Crawford also went over some of the notable United Nations (U.N.) Security Council resolutions, regarding sexual violence as a weapon of war, such as Resolution 13.25, which noted that war has a disproportionate impact on women and girls. She also mentions Resolution 1820, which made sexual violence a tactic of war, as well as linking war more directly as a women’s issue.

These resolutions, Crawford noted, were the work of advocates who lobbied, campaigned and worked together in a coordinated effort to ensure that the issue was brought to light.

The distinction between ‘ordinary rape’ and ‘war-time rape’ was one that needed to be made, and though Crawford acknowledges the problematic nature of this wording, she explained that it had to be fit into this language so that the Security Council could be convinced that rape was not just an ordinary occurrence, but something that was making war worse.

Above all other factors, Crawford points to powerful allies, and what she terms embedded advocates, as the most essential factor driving the campaign to recognize the impact of wartime sexual violence. She pointed to the likes of William Hague, a British former Secretary of State for Foreign Affairs, who stated that “sexual violence in war is the 20th century slave trade.” She also gave much credit to the U.N. Security Council members spouses, who read about sexual assault in the Democratic Republic of Congo, and spoke continuously about it at breakfast, lunch and dinner until it became so annoying their spouses took it seriously. Crawford says these women, and some men, “effectively brought a Security Council Resolution to the table.”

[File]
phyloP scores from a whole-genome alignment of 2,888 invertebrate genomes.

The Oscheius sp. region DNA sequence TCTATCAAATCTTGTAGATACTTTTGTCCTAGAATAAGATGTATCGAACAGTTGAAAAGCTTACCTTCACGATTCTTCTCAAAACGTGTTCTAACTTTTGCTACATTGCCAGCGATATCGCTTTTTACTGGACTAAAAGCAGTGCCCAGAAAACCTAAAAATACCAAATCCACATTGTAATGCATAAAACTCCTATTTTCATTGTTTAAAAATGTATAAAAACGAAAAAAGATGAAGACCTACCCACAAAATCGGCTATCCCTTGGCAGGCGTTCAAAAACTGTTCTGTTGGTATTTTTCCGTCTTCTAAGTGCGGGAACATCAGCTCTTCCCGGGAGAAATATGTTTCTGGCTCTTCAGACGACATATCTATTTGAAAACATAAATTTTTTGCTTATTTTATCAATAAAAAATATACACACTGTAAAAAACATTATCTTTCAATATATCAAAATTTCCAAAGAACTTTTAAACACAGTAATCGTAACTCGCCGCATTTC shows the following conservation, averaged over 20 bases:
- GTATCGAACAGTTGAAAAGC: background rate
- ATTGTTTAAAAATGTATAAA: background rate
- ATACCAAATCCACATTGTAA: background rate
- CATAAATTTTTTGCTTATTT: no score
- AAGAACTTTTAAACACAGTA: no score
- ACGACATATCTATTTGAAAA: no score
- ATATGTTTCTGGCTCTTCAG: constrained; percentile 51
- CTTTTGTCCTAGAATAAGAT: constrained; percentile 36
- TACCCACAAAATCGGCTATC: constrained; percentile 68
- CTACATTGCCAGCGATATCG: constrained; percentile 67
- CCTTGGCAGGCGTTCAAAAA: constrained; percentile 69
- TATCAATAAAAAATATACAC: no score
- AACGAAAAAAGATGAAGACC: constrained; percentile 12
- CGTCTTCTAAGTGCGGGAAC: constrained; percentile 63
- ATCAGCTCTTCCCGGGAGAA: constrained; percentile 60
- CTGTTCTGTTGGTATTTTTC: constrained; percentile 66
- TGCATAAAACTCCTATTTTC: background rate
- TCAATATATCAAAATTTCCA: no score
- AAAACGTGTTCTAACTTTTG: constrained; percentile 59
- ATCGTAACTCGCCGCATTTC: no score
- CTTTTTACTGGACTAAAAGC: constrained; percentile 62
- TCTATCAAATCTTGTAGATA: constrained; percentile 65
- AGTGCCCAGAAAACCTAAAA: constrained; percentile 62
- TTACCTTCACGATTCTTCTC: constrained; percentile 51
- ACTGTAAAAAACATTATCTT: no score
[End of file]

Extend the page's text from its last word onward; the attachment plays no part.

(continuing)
Embedded advocates were most useful because of their inherent status as being embedded within the state and thereby able to take up a cause they are passionate about and give it a voice in the political arena. She also noted the effectiveness of grassroots activism such as a letter-writing campaign to sway the opinion of a judge during the International Criminal Tribunal.

Crawford noted that international lobbying is a give-and-take process, so when campaigning for a cause citizens may not get all of what they want, but they will still get some. She explains that how people speak about things, how they frame them, decides what traction they get within the complicated political world. She also noted that this framing of sexual violence as a weapon of war is not perfect, and that states still have ‘outs’ regarding holding their allies accountable.

At the end, there was a brief question-and-answer section where Crawford was asked about the future of women’s issues around the globe given the perceived animosity towards women under the Trump administration. She replied by stating that “the signs are troubling” and that “there would be some backsliding.” She explained however that she remains positive, stating, “If the leadership doesn’t come from the U.S., I’m confident it will come from somewhere.”

Termed “The Forgotten War,” the conflict in Yemen rages on